Closed defined benefit plans—i.e., defined benefit plans that are frozen to new participants but that allow existing “grandfathered” participants to continue to accrue benefits—are nearly certain to face challenges in passing nondiscrimination testing. This is because, over time, the grandfathered group that continues to accrue benefits is likely to become disproportionately highly compensated as a result of their longer service and the absence of shorter-service employees participating when they are first hired.

In order to address this problem, which predictably can lead to more completely frozen defined benefit plans (that is, plans without any future benefit accruals) and plan terminations, the IRS began issuing narrow testing relief for qualifying defined benefit plans in 2014. That first relief, issued in Notice 2014-5, addressed the increasingly common situation of a closed defined benefit plan, and presumed that the plans sponsor of the closed defined benefit plan would provide a defined contribution plan for its new hires. The relief under Notice 2014-5 didn’t waive testing but permitted testing an eligible closed defined benefit plan together with nonelective (but not matching) contributions to a defined contribution plan. No relief was made available for benefits, rights, and features testing, for failing the minimum participation requirement under Code Section 401(a)(26), or for plans that only provide matching contributions to the employees excluded from the closed defined benefit plan.

Each year since 2014, the IRS has further extended the relief under the same terms, including through recently issued Notice 2019-49 (for example, our earlier blog post addressed the prior extension granted by Notice 2017-45). And in an effort to craft a more permanent fix, the IRS issued proposed regulations on January 26, 2016, to more broadly address closed defined benefit plan testing issues, which we previously discussed. Notice 2019-49 extends the temporary nondiscrimination testing relief through plan years beginning before January 1, 2022, which is presumably long enough for the IRS to finalize the 2016 proposed regulations.

However, the IRS was not done. Comments to the 2016 proposed regulations gave rise to additional closed defined benefit plan guidance issued in Notice 2019-60. Like the initial guidance, the new guidance provides relief for closed plans only if the amendment closing the plan was adopted before December 13, 2013. But this relief was only available for plans that satisfied coverage and nondiscrimination testing for 2013 either on a standalone basis or under one of two “gateway” testing methods that relied on the sponsor also providing defined contribution plan benefits. The new relief in Notice 2019-60 doesn’t impose such a requirement for benefits, rights, and features testing relief; that is, eligibility for this relief does not depend on the method used to satisfy the nondiscrimination requirements for the plan year beginning in 2013.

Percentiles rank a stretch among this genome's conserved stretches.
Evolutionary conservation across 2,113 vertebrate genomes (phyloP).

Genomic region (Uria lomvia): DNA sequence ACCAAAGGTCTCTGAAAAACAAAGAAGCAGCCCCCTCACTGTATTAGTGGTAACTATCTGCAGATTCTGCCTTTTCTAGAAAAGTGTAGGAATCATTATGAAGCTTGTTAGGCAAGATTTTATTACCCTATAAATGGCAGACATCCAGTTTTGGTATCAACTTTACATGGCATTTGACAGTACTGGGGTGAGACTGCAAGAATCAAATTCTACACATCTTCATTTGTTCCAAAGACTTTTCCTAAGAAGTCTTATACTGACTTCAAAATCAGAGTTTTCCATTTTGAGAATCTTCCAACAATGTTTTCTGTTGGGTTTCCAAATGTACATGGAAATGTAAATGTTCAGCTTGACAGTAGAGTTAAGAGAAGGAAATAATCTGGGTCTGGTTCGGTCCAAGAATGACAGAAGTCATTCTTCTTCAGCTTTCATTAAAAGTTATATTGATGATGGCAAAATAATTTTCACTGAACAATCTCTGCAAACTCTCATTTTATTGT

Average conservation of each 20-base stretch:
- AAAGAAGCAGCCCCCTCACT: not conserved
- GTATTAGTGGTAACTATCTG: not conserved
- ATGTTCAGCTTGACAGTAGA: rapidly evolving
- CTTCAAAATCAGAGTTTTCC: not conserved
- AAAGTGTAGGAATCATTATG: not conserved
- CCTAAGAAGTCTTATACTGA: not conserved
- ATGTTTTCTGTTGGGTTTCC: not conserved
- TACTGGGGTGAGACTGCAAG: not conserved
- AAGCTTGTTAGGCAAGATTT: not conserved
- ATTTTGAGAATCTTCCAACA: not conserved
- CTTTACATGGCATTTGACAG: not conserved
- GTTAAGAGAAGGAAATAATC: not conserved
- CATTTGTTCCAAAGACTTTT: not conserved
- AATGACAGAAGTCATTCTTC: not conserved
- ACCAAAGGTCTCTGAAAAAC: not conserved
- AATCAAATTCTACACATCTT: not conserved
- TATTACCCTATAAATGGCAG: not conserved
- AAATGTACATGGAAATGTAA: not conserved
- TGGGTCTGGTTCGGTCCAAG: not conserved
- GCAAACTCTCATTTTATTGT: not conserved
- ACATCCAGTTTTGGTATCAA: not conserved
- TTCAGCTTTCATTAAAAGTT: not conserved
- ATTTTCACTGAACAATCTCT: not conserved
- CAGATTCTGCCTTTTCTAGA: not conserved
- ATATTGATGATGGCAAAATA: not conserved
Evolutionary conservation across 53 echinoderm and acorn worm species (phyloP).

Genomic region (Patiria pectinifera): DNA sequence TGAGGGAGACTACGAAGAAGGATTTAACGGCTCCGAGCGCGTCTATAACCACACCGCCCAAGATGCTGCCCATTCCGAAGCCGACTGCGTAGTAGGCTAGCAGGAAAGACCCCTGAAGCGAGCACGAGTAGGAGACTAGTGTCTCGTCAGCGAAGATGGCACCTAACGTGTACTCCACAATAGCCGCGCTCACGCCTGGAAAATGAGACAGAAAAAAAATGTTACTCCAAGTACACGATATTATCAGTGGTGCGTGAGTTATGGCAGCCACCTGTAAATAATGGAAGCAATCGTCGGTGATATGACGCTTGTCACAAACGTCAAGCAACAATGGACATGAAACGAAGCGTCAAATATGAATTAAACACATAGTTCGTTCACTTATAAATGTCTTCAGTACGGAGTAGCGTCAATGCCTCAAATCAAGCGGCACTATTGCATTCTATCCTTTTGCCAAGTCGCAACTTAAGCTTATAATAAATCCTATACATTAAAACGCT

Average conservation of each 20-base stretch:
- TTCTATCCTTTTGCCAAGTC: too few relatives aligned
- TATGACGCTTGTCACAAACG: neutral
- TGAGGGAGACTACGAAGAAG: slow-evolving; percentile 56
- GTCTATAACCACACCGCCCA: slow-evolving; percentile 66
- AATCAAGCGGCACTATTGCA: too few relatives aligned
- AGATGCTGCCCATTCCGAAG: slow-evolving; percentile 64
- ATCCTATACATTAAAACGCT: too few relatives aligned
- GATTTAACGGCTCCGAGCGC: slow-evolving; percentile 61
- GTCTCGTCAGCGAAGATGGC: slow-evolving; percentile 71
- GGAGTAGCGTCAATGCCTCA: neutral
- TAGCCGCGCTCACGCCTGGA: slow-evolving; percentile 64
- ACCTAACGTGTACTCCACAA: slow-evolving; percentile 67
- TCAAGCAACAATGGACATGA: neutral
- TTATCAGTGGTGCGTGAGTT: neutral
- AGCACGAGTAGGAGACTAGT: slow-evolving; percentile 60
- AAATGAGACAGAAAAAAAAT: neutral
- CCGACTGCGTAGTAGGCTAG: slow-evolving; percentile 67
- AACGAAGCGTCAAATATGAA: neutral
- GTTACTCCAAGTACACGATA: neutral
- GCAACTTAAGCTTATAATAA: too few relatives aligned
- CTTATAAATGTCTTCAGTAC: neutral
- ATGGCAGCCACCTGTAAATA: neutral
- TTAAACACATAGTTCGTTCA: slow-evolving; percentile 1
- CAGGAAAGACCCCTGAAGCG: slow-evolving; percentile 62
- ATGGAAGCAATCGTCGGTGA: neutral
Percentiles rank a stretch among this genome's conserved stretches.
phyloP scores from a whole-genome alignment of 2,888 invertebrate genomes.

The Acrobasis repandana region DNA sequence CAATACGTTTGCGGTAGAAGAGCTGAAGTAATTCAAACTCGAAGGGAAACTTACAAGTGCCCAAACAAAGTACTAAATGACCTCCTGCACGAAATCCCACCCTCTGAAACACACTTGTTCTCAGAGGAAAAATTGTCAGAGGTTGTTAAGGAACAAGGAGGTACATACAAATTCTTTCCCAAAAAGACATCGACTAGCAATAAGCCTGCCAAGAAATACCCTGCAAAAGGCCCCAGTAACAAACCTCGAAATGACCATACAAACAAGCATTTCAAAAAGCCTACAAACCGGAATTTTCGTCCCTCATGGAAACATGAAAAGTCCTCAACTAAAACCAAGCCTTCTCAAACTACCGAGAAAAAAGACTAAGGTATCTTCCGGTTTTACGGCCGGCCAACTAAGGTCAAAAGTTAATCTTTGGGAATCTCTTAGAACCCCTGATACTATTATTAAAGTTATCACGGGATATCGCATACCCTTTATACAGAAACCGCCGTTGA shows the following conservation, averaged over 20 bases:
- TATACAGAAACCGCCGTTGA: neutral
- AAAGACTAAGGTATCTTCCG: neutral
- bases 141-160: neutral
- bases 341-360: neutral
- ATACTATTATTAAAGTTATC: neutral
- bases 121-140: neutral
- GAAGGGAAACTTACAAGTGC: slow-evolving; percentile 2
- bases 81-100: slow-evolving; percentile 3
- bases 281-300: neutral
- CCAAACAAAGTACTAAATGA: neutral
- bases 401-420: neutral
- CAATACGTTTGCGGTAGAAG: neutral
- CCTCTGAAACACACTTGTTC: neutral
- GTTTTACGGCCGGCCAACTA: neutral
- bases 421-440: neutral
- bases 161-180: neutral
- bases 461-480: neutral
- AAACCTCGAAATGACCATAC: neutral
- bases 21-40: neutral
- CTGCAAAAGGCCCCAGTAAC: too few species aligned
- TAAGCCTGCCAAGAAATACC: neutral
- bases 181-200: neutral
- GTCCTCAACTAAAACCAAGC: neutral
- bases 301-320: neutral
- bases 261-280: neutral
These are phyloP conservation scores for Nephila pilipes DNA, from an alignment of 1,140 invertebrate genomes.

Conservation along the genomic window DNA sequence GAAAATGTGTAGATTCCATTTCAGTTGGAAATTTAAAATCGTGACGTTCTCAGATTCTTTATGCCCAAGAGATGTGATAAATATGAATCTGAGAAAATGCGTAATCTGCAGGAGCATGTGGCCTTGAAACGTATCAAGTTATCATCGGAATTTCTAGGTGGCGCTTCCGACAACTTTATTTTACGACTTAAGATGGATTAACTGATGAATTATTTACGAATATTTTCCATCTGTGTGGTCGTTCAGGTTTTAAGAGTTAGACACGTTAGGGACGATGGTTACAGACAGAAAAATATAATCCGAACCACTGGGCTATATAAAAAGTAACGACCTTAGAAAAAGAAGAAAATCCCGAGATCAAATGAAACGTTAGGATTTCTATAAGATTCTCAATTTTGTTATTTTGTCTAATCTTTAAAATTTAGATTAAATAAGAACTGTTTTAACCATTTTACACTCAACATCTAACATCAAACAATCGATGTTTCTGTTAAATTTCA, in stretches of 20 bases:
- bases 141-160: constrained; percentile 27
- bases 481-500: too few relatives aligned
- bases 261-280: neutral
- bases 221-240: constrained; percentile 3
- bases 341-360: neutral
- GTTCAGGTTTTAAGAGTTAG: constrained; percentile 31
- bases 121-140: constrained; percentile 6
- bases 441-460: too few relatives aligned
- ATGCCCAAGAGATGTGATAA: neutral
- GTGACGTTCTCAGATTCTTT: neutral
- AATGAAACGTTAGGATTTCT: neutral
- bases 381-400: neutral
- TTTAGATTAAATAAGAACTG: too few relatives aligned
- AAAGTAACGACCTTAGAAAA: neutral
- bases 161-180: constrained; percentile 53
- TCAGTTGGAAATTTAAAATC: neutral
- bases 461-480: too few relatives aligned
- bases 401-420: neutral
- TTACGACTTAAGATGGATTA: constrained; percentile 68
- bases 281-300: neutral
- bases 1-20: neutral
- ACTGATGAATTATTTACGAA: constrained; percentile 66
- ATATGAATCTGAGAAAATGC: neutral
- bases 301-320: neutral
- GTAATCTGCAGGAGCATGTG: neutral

Under this new relief, the eligible defined benefit plan is treated as satisfying current and effective availability for the plan year with respect to a benefit, right, or feature that was provided under the plan at the time the amendment closing the plan was adopted (provided the amendment was adopted prior to November 13, 2013) if either of the following conditions is met:

  1. The plan has not adopted an amendment after January 29, 2016, that expands or restricts eligibility for the benefit, right, or feature; or
  2. If the plan has adopted an amendment after January 29, 2016, that expands or restricts the eligibility for the benefit, right, or feature, the post-amendment ratio percentage of the group of employees eligible for the benefit, right, or feature was not less than the pre-amendment ratio percentage of the group of employees eligible for the benefit, right, or feature.

This new nondiscrimination testing relief for closed defined benefit plans is available for plan years ending after November 13, 2019, and beginning before January 1, 2021. Presumably, if the IRS finalizes the 2016 proposed regulations before the end of 2020, the benefits, rights, and features relief will be part of those final regulations.

Legislation passed by the House and pending before the Senate known as the Setting Every Community Up for Retirement Enhancement (SECURE) Act of 2019 (HR 1994) would provide more comprehensive nondiscrimination testing relief for closed defined benefit plans than Notices 2019-49 and 2019-60 and even the 2016 proposed regulations. The SECURE Act, which we discussed in an earlier LawFlash, has broad bipartisan support and is widely considered to stand a good chance of being enacted. However, in the absence of any legislative solution provided by Congress, the IRS’s continued efforts to address the nondiscrimination testing challenges faced by closed defined benefit plans is encouraging for plan sponsors and grandfathered participants alike.